Was David Cameron a good or bad prime minister? In a way, the question is too generous to him. It suggests there is substance there to assess. But in truth he was indifferent, an absence: a theatre of leadership.
He arrived as heir to Blair, but that does the Labour leader a disservice. Blair was a highly deceitful and probably mad prime minister, but beneath all the spin, there was a political idea. Blair in opposition talked of a third way in which the private sector would be unleashed and some of the profits siphoned off for public services and to help those on lower incomes. In government, he delivered on this. The spin was in order to advance the politics.
Cameron kept the spin but got rid of the politics. He started as the centrist, huskie-loving environmentalist, then morphed into a Thatcher-era fiscal disciplinarian who hated all the “green crap”, then in his dying moments as prime minister he tried to re-embrace a social reforming side.
I despised Blair’s policies in office – from ID cards, to a secret DNA database, to Iraq – but the accomplishments to his name are notable. The Freedom of Information Act, the minimum wage, tax credits, Sure Start, a booming economy, the list goes on. When Cameron stood outside Downing Street to announce his resignation, he could only list one: gay marriage. And that was something he took from Liberal Democrat Lynne Featherstone. He had the courage to run with it, sure, but it’s a pretty embarrassing list for six years in office.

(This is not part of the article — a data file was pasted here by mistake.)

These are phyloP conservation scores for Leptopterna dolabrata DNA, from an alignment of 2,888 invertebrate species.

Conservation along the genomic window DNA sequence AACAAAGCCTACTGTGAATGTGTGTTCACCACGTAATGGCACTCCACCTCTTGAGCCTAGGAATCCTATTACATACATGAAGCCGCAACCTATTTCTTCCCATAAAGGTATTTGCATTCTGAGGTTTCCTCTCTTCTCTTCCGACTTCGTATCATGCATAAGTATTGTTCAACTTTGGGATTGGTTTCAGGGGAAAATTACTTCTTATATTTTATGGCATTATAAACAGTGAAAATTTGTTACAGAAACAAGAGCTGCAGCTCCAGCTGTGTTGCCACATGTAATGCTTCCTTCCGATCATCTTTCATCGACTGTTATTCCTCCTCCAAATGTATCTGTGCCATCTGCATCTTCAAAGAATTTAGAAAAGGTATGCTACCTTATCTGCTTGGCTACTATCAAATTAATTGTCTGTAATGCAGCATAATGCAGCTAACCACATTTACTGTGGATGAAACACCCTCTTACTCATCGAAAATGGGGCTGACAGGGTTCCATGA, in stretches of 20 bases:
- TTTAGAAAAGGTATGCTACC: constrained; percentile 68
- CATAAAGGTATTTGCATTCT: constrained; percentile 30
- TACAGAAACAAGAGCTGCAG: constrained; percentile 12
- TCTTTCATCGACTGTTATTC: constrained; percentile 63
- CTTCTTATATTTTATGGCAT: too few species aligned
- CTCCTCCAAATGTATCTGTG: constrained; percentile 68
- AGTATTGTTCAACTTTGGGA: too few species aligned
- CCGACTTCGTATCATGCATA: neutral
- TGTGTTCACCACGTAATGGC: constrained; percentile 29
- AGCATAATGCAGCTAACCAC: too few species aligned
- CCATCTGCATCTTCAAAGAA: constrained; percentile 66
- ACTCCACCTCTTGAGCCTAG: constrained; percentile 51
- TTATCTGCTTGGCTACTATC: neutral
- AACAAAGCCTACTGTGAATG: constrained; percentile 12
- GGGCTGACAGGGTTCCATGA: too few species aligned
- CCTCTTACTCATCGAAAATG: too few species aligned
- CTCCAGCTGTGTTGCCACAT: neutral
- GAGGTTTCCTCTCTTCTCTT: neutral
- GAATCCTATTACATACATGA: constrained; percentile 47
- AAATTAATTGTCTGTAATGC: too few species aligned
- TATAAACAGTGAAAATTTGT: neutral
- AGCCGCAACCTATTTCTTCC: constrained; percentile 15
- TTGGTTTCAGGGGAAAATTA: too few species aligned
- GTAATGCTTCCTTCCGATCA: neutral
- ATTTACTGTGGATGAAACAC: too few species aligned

And then came the event he will forever be defined by: the high-stakes gamble on an EU referendum which blew up in his face. The moment last week when Cameron issued a statement to the Commons on the Chilcot report while Blair defended his record in a prolonged press conference was extraordinarily dramatic. Every statement Cameron made about Blair could have been applied directly to him: the risk, the misjudgement, the over-confidence.
But there was one crucial difference. Whatever you think of Blair, he made the decision to support the US in Iraq on political principle. He believed that the UK needed to stand by America and that they were going to do it anyway, so Britain might as well try to influence it and keep the international community together. As it happens, I thought the first point was simply wrong and the second dangerously naive, but they remain points of principle.
Cameron staked it all on a grubby, short-sighted, self-interested political game to protect him from his own backbenchers in an election we’ve all forgotten now. There is a world of difference.
He wasn’t even good on a basic managerial level. He was aloof and arrogant towards his own MPs and rewarded rebellion while ignoring loyalty. He was the beneficiary of a parade of weak opponents, from Gordon Brown after years in office, to Ed Miliband, to Jeremy Corbyn. Any halfway decent Labour leader would have made a mess of him.
Probably he is a decent man, and it has been hard to shake a sentimentality towards him now we know he’s going. But there is precious little praise to offer. He was a political absence, a Russian doll in which one never finds the substance, a well-wrapped gift box containing nothing inside. If it wasn’t for Brexit, history would have forgotten him. Because of Brexit, it will judge him harshly.
Ian Dunt is the editor of Politics.co.uk
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